The gust front hit at 68.9 knots.
The weather had been beautiful after Beryl and its lingering moisture were swept out by a cold front. But because we couldn’t turn the rental car in until Monday*, we had to settle for a forecast with “isolated thunderstorms, some possibly severe” tacked on at the end. Laying the text out day by day, it looked as if getting north of Savannah late in the night would reduce our probabilities.
Looks can be deceiving.
We left the marina in Brunswick less smoothly than usual. A current running down the SE River wasn’t particularly visible at the surface, but the keel and rudder felt it, and getting out of the 60 foot space between docks with a 45 foot boat in the grip of an unexpected current reminded me of the first time I rode a horse. [The horse won.]
Having left on time, if not gracefully, we rode the developing ebb down the Brunswick River and out the ship channel to hit our turning point 34 minutes early. Minutes like these go in the bank to be given back along the way.
We were delighted to have sailing conditions as we turned NE and shut the diesel down. Equally delightful was the long-shore current that put more time in the bank. We settled back to enjoy the cooler offshore temps, the clear sky and to dodge shrimpers for a while.
Around 1330, we both decided the sky to the west wasn’t looking quite as delightful. I put our radar in weather mode, and we looked out that direction to see heavy and increasingly organized [not good] rain showers coming together into a diagonal wall that was headed across our course at 30 knots from about 40 miles away. What NOAA had to say, confirmed what we saw. Pfui!
We decided to turn south and let them slide past us and proceed north once they had crossed. They did not cooperate. The southwest end of the wall kept propogating farther south than we could escape. So we furled the sails and made ready [not quite] to meet them head on in the thinnest part of the wall we could discern.
It was thin, but, man it was wiry… The gust front hit us at 68.9 knots [That’s 78.5 mph folks]. It ripped water off the surface and shot-blasted us with it. In less than five minutes the winds were down to only 56 knots, and the waves began to build. They had seven miles from the coast to gather steam before they reached us and were 6-8 feet high and only about 40-60 feet apart and the color of milky malachite. Their tops were a continuous wall of breaking white combers with long downwind manes of spray that hurt when it hit you.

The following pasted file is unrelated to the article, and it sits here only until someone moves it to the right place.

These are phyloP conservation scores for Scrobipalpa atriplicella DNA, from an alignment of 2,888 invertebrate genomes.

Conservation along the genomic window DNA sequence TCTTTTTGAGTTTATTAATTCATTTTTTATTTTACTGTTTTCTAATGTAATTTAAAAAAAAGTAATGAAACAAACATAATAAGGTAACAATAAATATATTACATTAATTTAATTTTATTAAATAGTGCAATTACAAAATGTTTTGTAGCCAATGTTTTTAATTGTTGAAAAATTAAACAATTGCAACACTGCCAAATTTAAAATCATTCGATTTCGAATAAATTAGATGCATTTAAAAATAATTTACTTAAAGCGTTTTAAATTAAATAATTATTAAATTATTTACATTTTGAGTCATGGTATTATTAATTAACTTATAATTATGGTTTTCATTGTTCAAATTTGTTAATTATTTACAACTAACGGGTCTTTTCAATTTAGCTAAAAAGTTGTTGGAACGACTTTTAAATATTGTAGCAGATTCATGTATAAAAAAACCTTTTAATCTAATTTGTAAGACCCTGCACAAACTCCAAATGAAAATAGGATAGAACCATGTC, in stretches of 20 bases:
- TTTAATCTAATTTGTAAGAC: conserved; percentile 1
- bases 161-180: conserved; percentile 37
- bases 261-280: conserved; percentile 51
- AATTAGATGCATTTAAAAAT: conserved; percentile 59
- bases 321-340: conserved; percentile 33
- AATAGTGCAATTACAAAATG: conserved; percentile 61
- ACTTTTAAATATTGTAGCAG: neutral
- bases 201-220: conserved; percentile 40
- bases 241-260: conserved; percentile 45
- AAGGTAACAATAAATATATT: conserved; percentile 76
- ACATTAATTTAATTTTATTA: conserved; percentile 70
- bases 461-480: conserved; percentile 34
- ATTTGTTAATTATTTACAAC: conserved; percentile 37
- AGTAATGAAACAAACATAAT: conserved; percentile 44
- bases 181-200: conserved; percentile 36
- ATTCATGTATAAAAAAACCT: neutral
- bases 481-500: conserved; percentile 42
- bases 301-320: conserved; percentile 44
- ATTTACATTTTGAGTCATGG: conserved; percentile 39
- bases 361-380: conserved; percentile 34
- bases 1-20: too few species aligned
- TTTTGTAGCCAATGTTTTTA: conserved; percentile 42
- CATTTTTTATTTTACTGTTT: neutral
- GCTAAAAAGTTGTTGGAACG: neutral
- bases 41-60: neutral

We had the engine at full throttle and were able to keep bow to the waves except when the wind suddenly gusted from an odd direction, and then we would be shoved abeam and rolled. Then we would begin the slow turn back up into the waves. Every two or three minutes the boat would crest a wave and nose-dive into the oncoming wave. Then it would pop back up like a bath tub duck. Our ground speed during all of this was about a knot to windward.
And then the rain came. And then the mushy pea hail. Fortunately, the thin part of the line was thin on lightning. After distant cloud-to water-stuff before the gust front arrived, the infrequent remainder was cloud-to-cloud.
When the winds became a manageable 30-40 knots we were able to fall off to starboard and resume our course with those same waves lifting and lowering us like a giant game of blanket toss. All told, it lasted an hour. We will not forget Altamaha Sound.
As squalls like these usually do, this one had knocked the sailing winds senseless, and we motored back along our course having withdrawn 1:37 from the time bank. [The reason these times were important was our desire to reach Charleston with a favorable flood tide.]